Along the Shore (2013)
Jane Fairburn, author of Along the Shore, focusing on the waterfront communities of Toronto, has posted a vintage postcard on the radials through Long Branch on the Along the Shore Facebook page.
Here’s the text accompanying the photo, on Jane Fairburn’s Facebook page:
“In the late nineteenth century, as the middle class emerged with time and money to spare, so did a leisure and tourism industry that was concentrated along the lakefront, from east to west. These areas, including Long Branch Park near Etobicoke Creek, were made even more popular and accessible with the appearance of mass transit: the electric streetcar, and in the Lakeshore and Scarborough shore areas, their country cousin, the radial.
“Another popular area, noted by the Toronto Railway Company in a brochure entitled ‘Toronto as Seen from the Streetcars,’ was Mimico Creek: ‘A short distance west is another little river, too small for boating, but just the thing for bathing; it has a fine sandy bottom and is deep enough for a swim without fear of drowning’ — if you have a chance, get out in the unseasonably warm weather and experience the rejuvenated mouth of Mimico Creek today!
“Lakeshore and Long Branch Car – Conductor on side – Near lake – 1909
“Chuckman’s Other Collection (Toronto Post Cards) Volume 02”
1909 Middle Road Bridge
The reference to 1909 brings to mind the Middle Road Bridge – discussed in a previous blog post – which crosses Etobicoke Creek between Mississauga and Etobicoke north of the Queen Elizabeth Way. As you walk east across the bridge you arrive at Sherway Gardens.
Dave Cook describes the bridge in Chapter 12, A footbridge and the QEW, in Apple Blossoms and satellite dishes: Celebrating the golden jubilee of Applewood Acres (2004):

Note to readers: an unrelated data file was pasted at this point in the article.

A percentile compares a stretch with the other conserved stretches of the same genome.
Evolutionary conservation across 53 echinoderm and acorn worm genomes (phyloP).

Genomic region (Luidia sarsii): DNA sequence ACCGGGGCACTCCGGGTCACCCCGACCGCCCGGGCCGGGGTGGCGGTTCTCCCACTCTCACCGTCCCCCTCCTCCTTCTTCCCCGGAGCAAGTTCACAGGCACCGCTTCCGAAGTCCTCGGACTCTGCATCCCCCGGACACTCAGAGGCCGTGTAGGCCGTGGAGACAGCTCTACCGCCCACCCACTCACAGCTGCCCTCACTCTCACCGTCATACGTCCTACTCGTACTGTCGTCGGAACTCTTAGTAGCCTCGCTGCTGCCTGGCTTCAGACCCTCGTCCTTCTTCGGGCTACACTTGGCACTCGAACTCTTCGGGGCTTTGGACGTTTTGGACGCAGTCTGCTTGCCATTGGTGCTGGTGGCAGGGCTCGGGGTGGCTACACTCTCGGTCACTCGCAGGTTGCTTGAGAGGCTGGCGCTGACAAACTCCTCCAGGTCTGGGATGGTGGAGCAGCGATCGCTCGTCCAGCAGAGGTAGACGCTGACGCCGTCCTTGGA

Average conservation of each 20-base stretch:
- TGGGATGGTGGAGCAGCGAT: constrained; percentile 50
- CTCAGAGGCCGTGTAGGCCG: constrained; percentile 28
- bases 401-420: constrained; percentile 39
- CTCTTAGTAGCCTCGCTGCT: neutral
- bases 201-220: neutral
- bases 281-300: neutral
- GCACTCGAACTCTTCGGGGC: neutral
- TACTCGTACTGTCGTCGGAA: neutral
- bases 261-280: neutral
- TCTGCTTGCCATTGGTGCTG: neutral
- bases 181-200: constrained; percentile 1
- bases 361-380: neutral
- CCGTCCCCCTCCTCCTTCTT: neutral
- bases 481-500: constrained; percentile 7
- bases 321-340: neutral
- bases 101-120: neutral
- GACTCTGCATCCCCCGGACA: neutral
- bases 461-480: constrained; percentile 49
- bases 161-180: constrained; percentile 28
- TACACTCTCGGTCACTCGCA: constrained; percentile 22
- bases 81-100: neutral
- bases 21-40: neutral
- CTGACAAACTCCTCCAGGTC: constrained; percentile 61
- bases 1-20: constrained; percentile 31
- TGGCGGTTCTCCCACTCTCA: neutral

“According to the Ministry of Transportation Ontario, the need for the QEW [Queen Elizabeth Way] arose after the Toronto-Hamilton Highway (built in November 1917), and later known as Highway 2, became overloaded and a new route had to be considered. The Dundas (Hwy.5) was also at its capacity. As a result, planning began for the Middle Road, which became the Queen Elizabeth Highway.
“At this point it should be noted that the Queen Elizabeth Highway did not follow along the original alignment of the Middle Road. The best example of the Middle Road can be seen at the eastern limit of Sherway Drive. The bridge that spans the Etobicoke Creek is in fact the historic Middle Road Bridge. It was also nicknamed ‘White Bridge’.
“This particular bridge stands out above all others as it was the first of its kind ever built in Canada, and only the second of its kind ever built in North America. The bridge was designed in 1909 by Frank Barber and C.W. Young. It’s a concrete truss or tied arch bridge and was celebrated for its light weight and strength. The bridge was tested on opening day when 40 cattle were herded across its span. On October 14, 1986, I had the pleasure of co-officiating the ceremony with Etobicoke Mayor, Dennis Flynn, that designated this bridge as a heritage structure. This bridge became the only structure in Ontario to be designated and renovated jointly by two municipalities. Applewood Acres resident and artist, Leonard Crump, who lives on Courtland Crescent, presented me with one of his outstanding drawings of this bridge that he did in 1978, prior to the restoration.
“The QEW was designed as a four-lane divided highway having a median strip which would vary from three feet to 10 feet in width with the remaining less traveled sections as undivided roadway. It wasn’t until 1940 that a 4-mile (6.4 km) section from the Humber River to then Highway 27 (now the 427 Highway) was opened.”